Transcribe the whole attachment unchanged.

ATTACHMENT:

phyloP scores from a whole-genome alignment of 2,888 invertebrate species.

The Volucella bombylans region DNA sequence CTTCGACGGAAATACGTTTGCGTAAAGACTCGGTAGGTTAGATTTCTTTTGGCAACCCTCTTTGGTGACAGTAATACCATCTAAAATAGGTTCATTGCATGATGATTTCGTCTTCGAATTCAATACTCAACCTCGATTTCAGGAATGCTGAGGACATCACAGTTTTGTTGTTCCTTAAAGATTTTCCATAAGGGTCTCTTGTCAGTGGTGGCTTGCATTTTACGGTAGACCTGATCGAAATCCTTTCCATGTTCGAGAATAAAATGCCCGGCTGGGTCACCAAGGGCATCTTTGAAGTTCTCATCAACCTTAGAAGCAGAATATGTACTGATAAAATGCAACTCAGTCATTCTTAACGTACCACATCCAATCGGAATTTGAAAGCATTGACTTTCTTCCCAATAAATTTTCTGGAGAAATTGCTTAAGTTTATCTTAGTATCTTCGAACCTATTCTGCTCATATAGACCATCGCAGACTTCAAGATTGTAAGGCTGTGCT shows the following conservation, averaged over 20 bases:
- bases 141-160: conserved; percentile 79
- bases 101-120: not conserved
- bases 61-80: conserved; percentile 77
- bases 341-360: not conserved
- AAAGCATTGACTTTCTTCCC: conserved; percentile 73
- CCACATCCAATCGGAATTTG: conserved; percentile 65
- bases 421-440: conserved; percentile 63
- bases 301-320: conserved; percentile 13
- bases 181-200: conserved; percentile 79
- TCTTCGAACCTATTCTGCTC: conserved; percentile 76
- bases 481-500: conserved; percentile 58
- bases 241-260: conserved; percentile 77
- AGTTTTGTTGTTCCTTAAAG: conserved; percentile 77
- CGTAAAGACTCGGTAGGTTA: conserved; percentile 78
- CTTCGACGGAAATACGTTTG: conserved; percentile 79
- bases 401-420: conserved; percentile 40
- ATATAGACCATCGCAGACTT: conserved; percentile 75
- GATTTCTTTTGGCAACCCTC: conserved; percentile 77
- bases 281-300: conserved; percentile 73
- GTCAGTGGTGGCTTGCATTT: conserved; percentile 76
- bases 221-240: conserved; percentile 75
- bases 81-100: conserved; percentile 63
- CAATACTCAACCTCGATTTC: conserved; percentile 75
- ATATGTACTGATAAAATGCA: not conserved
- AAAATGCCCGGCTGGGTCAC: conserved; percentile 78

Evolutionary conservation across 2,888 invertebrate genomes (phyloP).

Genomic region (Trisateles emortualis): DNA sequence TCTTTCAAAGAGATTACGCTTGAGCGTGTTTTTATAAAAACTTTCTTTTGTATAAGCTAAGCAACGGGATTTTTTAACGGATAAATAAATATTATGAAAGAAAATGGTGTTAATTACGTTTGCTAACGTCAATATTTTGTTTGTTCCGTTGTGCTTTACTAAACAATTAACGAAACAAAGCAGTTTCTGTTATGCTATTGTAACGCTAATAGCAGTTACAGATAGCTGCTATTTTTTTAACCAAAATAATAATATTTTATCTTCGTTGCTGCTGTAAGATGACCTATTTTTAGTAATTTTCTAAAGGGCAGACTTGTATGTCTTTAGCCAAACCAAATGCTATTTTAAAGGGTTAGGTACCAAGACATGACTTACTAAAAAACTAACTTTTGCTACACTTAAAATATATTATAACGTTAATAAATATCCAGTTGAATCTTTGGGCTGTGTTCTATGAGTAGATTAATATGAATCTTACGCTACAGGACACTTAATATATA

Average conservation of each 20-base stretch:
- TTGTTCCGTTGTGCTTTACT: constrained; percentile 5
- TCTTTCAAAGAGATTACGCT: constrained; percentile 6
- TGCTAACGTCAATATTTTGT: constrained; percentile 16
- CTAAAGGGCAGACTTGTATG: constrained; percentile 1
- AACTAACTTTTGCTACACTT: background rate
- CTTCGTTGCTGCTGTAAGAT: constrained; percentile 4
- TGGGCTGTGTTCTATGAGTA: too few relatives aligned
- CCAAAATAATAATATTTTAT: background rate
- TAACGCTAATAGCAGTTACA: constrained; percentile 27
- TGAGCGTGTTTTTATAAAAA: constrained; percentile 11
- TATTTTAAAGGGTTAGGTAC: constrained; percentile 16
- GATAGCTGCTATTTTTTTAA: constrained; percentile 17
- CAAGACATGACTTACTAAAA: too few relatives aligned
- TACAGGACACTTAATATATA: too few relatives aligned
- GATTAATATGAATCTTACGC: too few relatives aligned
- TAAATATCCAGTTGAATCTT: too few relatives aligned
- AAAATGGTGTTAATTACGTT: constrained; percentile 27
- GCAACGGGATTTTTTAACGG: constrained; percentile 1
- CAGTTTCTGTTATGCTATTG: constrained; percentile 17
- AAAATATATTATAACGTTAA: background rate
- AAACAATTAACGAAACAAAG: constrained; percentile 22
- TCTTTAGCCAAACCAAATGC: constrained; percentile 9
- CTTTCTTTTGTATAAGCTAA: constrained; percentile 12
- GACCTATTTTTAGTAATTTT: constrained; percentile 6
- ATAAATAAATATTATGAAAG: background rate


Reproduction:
phyloP scores from a whole-genome alignment of 2,888 invertebrate species.

The Volucella bombylans region DNA sequence CTTCGACGGAAATACGTTTGCGTAAAGACTCGGTAGGTTAGATTTCTTTTGGCAACCCTCTTTGGTGACAGTAATACCATCTAAAATAGGTTCATTGCATGATGATTTCGTCTTCGAATTCAATACTCAACCTCGATTTCAGGAATGCTGAGGACATCACAGTTTTGTTGTTCCTTAAAGATTTTCCATAAGGGTCTCTTGTCAGTGGTGGCTTGCATTTTACGGTAGACCTGATCGAAATCCTTTCCATGTTCGAGAATAAAATGCCCGGCTGGGTCACCAAGGGCATCTTTGAAGTTCTCATCAACCTTAGAAGCAGAATATGTACTGATAAAATGCAACTCAGTCATTCTTAACGTACCACATCCAATCGGAATTTGAAAGCATTGACTTTCTTCCCAATAAATTTTCTGGAGAAATTGCTTAAGTTTATCTTAGTATCTTCGAACCTATTCTGCTCATATAGACCATCGCAGACTTCAAGATTGTAAGGCTGTGCT shows the following conservation, averaged over 20 bases:
- bases 141-160: conserved; percentile 79
- bases 101-120: not conserved
- bases 61-80: conserved; percentile 77
- bases 341-360: not conserved
- AAAGCATTGACTTTCTTCCC: conserved; percentile 73
- CCACATCCAATCGGAATTTG: conserved; percentile 65
- bases 421-440: conserved; percentile 63
- bases 301-320: conserved; percentile 13
- bases 181-200: conserved; percentile 79
- TCTTCGAACCTATTCTGCTC: conserved; percentile 76
- bases 481-500: conserved; percentile 58
- bases 241-260: conserved; percentile 77
- AGTTTTGTTGTTCCTTAAAG: conserved; percentile 77
- CGTAAAGACTCGGTAGGTTA: conserved; percentile 78
- CTTCGACGGAAATACGTTTG: conserved; percentile 79
- bases 401-420: conserved; percentile 40
- ATATAGACCATCGCAGACTT: conserved; percentile 75
- GATTTCTTTTGGCAACCCTC: conserved; percentile 77
- bases 281-300: conserved; percentile 73
- GTCAGTGGTGGCTTGCATTT: conserved; percentile 76
- bases 221-240: conserved; percentile 75
- bases 81-100: conserved; percentile 63
- CAATACTCAACCTCGATTTC: conserved; percentile 75
- ATATGTACTGATAAAATGCA: not conserved
- AAAATGCCCGGCTGGGTCAC: conserved; percentile 78

Evolutionary conservation across 2,888 invertebrate genomes (phyloP).

Genomic region (Trisateles emortualis): DNA sequence TCTTTCAAAGAGATTACGCTTGAGCGTGTTTTTATAAAAACTTTCTTTTGTATAAGCTAAGCAACGGGATTTTTTAACGGATAAATAAATATTATGAAAGAAAATGGTGTTAATTACGTTTGCTAACGTCAATATTTTGTTTGTTCCGTTGTGCTTTACTAAACAATTAACGAAACAAAGCAGTTTCTGTTATGCTATTGTAACGCTAATAGCAGTTACAGATAGCTGCTATTTTTTTAACCAAAATAATAATATTTTATCTTCGTTGCTGCTGTAAGATGACCTATTTTTAGTAATTTTCTAAAGGGCAGACTTGTATGTCTTTAGCCAAACCAAATGCTATTTTAAAGGGTTAGGTACCAAGACATGACTTACTAAAAAACTAACTTTTGCTACACTTAAAATATATTATAACGTTAATAAATATCCAGTTGAATCTTTGGGCTGTGTTCTATGAGTAGATTAATATGAATCTTACGCTACAGGACACTTAATATATA

Average conservation of each 20-base stretch:
- TTGTTCCGTTGTGCTTTACT: constrained; percentile 5
- TCTTTCAAAGAGATTACGCT: constrained; percentile 6
- TGCTAACGTCAATATTTTGT: constrained; percentile 16
- CTAAAGGGCAGACTTGTATG: constrained; percentile 1
- AACTAACTTTTGCTACACTT: background rate
- CTTCGTTGCTGCTGTAAGAT: constrained; percentile 4
- TGGGCTGTGTTCTATGAGTA: too few relatives aligned
- CCAAAATAATAATATTTTAT: background rate
- TAACGCTAATAGCAGTTACA: constrained; percentile 27
- TGAGCGTGTTTTTATAAAAA: constrained; percentile 11
- TATTTTAAAGGGTTAGGTAC: constrained; percentile 16
- GATAGCTGCTATTTTTTTAA: constrained; percentile 17
- CAAGACATGACTTACTAAAA: too few relatives aligned
- TACAGGACACTTAATATATA: too few relatives aligned
- GATTAATATGAATCTTACGC: too few relatives aligned
- TAAATATCCAGTTGAATCTT: too few relatives aligned
- AAAATGGTGTTAATTACGTT: constrained; percentile 27
- GCAACGGGATTTTTTAACGG: constrained; percentile 1
- CAGTTTCTGTTATGCTATTG: constrained; percentile 17
- AAAATATATTATAACGTTAA: background rate
- AAACAATTAACGAAACAAAG: constrained; percentile 22
- TCTTTAGCCAAACCAAATGC: constrained; percentile 9
- CTTTCTTTTGTATAAGCTAA: constrained; percentile 12
- GACCTATTTTTAGTAATTTT: constrained; percentile 6
- ATAAATAAATATTATGAAAG: background rate